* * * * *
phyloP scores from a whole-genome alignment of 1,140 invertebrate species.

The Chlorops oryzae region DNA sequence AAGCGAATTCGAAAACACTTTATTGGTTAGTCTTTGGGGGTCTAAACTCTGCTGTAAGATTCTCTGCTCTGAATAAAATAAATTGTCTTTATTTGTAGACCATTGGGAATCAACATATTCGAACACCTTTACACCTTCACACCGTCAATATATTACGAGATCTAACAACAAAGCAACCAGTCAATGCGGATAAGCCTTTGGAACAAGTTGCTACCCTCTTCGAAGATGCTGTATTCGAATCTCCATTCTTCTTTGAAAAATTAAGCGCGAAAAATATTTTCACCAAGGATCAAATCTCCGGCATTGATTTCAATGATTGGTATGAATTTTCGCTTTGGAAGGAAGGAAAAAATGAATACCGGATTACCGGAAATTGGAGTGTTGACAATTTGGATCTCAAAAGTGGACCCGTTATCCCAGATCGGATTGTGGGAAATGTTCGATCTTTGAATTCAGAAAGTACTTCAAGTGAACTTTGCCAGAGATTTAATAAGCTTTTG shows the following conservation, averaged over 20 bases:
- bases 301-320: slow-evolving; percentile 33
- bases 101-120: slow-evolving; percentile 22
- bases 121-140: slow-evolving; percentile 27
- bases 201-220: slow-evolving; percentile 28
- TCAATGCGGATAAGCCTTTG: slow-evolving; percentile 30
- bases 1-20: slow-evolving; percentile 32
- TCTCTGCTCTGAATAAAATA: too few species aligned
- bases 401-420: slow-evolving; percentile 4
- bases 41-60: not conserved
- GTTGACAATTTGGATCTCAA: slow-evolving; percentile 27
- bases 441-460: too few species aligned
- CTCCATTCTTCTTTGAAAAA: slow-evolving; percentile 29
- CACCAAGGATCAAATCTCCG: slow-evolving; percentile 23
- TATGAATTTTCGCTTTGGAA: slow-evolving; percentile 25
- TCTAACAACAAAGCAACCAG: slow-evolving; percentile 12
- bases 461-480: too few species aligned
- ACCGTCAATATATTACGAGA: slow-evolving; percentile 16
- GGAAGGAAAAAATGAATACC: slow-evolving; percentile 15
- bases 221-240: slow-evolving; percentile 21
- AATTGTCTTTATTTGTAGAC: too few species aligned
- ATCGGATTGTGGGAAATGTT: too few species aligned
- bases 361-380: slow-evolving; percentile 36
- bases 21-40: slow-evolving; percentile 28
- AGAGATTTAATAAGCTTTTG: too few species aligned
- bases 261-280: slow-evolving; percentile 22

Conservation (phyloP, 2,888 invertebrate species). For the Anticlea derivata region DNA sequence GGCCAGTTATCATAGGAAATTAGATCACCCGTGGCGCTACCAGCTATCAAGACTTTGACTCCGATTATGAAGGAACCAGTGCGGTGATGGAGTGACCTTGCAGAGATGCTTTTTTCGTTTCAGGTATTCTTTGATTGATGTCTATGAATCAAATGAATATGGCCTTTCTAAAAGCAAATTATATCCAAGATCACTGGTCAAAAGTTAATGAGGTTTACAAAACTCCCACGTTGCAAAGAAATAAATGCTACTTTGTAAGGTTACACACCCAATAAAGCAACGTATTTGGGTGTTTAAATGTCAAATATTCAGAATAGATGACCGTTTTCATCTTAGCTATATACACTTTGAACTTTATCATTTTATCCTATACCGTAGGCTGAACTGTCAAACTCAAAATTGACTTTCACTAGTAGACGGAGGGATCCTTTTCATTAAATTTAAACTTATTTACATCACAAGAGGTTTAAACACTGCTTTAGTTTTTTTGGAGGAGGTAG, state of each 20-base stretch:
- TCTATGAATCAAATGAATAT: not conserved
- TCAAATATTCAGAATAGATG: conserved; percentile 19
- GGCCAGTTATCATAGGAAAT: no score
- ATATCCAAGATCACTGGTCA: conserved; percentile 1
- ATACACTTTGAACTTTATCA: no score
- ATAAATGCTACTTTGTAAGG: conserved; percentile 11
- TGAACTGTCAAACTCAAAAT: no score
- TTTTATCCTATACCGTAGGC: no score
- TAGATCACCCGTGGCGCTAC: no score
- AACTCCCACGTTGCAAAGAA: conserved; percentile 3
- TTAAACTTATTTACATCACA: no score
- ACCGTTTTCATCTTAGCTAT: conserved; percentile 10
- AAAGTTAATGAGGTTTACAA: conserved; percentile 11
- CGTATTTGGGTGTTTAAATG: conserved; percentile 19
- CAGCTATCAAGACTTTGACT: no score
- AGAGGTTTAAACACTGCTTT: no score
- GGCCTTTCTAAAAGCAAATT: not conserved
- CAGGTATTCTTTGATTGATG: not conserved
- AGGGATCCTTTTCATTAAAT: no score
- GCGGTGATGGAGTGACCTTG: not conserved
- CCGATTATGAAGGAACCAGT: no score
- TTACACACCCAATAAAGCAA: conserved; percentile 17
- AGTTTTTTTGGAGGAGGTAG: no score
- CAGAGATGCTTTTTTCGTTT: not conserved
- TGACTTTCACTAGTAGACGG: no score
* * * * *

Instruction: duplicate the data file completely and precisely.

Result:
phyloP scores from a whole-genome alignment of 1,140 invertebrate species.

The Chlorops oryzae region DNA sequence AAGCGAATTCGAAAACACTTTATTGGTTAGTCTTTGGGGGTCTAAACTCTGCTGTAAGATTCTCTGCTCTGAATAAAATAAATTGTCTTTATTTGTAGACCATTGGGAATCAACATATTCGAACACCTTTACACCTTCACACCGTCAATATATTACGAGATCTAACAACAAAGCAACCAGTCAATGCGGATAAGCCTTTGGAACAAGTTGCTACCCTCTTCGAAGATGCTGTATTCGAATCTCCATTCTTCTTTGAAAAATTAAGCGCGAAAAATATTTTCACCAAGGATCAAATCTCCGGCATTGATTTCAATGATTGGTATGAATTTTCGCTTTGGAAGGAAGGAAAAAATGAATACCGGATTACCGGAAATTGGAGTGTTGACAATTTGGATCTCAAAAGTGGACCCGTTATCCCAGATCGGATTGTGGGAAATGTTCGATCTTTGAATTCAGAAAGTACTTCAAGTGAACTTTGCCAGAGATTTAATAAGCTTTTG shows the following conservation, averaged over 20 bases:
- bases 301-320: slow-evolving; percentile 33
- bases 101-120: slow-evolving; percentile 22
- bases 121-140: slow-evolving; percentile 27
- bases 201-220: slow-evolving; percentile 28
- TCAATGCGGATAAGCCTTTG: slow-evolving; percentile 30
- bases 1-20: slow-evolving; percentile 32
- TCTCTGCTCTGAATAAAATA: too few species aligned
- bases 401-420: slow-evolving; percentile 4
- bases 41-60: not conserved
- GTTGACAATTTGGATCTCAA: slow-evolving; percentile 27
- bases 441-460: too few species aligned
- CTCCATTCTTCTTTGAAAAA: slow-evolving; percentile 29
- CACCAAGGATCAAATCTCCG: slow-evolving; percentile 23
- TATGAATTTTCGCTTTGGAA: slow-evolving; percentile 25
- TCTAACAACAAAGCAACCAG: slow-evolving; percentile 12
- bases 461-480: too few species aligned
- ACCGTCAATATATTACGAGA: slow-evolving; percentile 16
- GGAAGGAAAAAATGAATACC: slow-evolving; percentile 15
- bases 221-240: slow-evolving; percentile 21
- AATTGTCTTTATTTGTAGAC: too few species aligned
- ATCGGATTGTGGGAAATGTT: too few species aligned
- bases 361-380: slow-evolving; percentile 36
- bases 21-40: slow-evolving; percentile 28
- AGAGATTTAATAAGCTTTTG: too few species aligned
- bases 261-280: slow-evolving; percentile 22

Conservation (phyloP, 2,888 invertebrate species). For the Anticlea derivata region DNA sequence GGCCAGTTATCATAGGAAATTAGATCACCCGTGGCGCTACCAGCTATCAAGACTTTGACTCCGATTATGAAGGAACCAGTGCGGTGATGGAGTGACCTTGCAGAGATGCTTTTTTCGTTTCAGGTATTCTTTGATTGATGTCTATGAATCAAATGAATATGGCCTTTCTAAAAGCAAATTATATCCAAGATCACTGGTCAAAAGTTAATGAGGTTTACAAAACTCCCACGTTGCAAAGAAATAAATGCTACTTTGTAAGGTTACACACCCAATAAAGCAACGTATTTGGGTGTTTAAATGTCAAATATTCAGAATAGATGACCGTTTTCATCTTAGCTATATACACTTTGAACTTTATCATTTTATCCTATACCGTAGGCTGAACTGTCAAACTCAAAATTGACTTTCACTAGTAGACGGAGGGATCCTTTTCATTAAATTTAAACTTATTTACATCACAAGAGGTTTAAACACTGCTTTAGTTTTTTTGGAGGAGGTAG, state of each 20-base stretch:
- TCTATGAATCAAATGAATAT: not conserved
- TCAAATATTCAGAATAGATG: conserved; percentile 19
- GGCCAGTTATCATAGGAAAT: no score
- ATATCCAAGATCACTGGTCA: conserved; percentile 1
- ATACACTTTGAACTTTATCA: no score
- ATAAATGCTACTTTGTAAGG: conserved; percentile 11
- TGAACTGTCAAACTCAAAAT: no score
- TTTTATCCTATACCGTAGGC: no score
- TAGATCACCCGTGGCGCTAC: no score
- AACTCCCACGTTGCAAAGAA: conserved; percentile 3
- TTAAACTTATTTACATCACA: no score
- ACCGTTTTCATCTTAGCTAT: conserved; percentile 10
- AAAGTTAATGAGGTTTACAA: conserved; percentile 11
- CGTATTTGGGTGTTTAAATG: conserved; percentile 19
- CAGCTATCAAGACTTTGACT: no score
- AGAGGTTTAAACACTGCTTT: no score
- GGCCTTTCTAAAAGCAAATT: not conserved
- CAGGTATTCTTTGATTGATG: not conserved
- AGGGATCCTTTTCATTAAAT: no score
- GCGGTGATGGAGTGACCTTG: not conserved
- CCGATTATGAAGGAACCAGT: no score
- TTACACACCCAATAAAGCAA: conserved; percentile 17
- AGTTTTTTTGGAGGAGGTAG: no score
- CAGAGATGCTTTTTTCGTTT: not conserved
- TGACTTTCACTAGTAGACGG: no score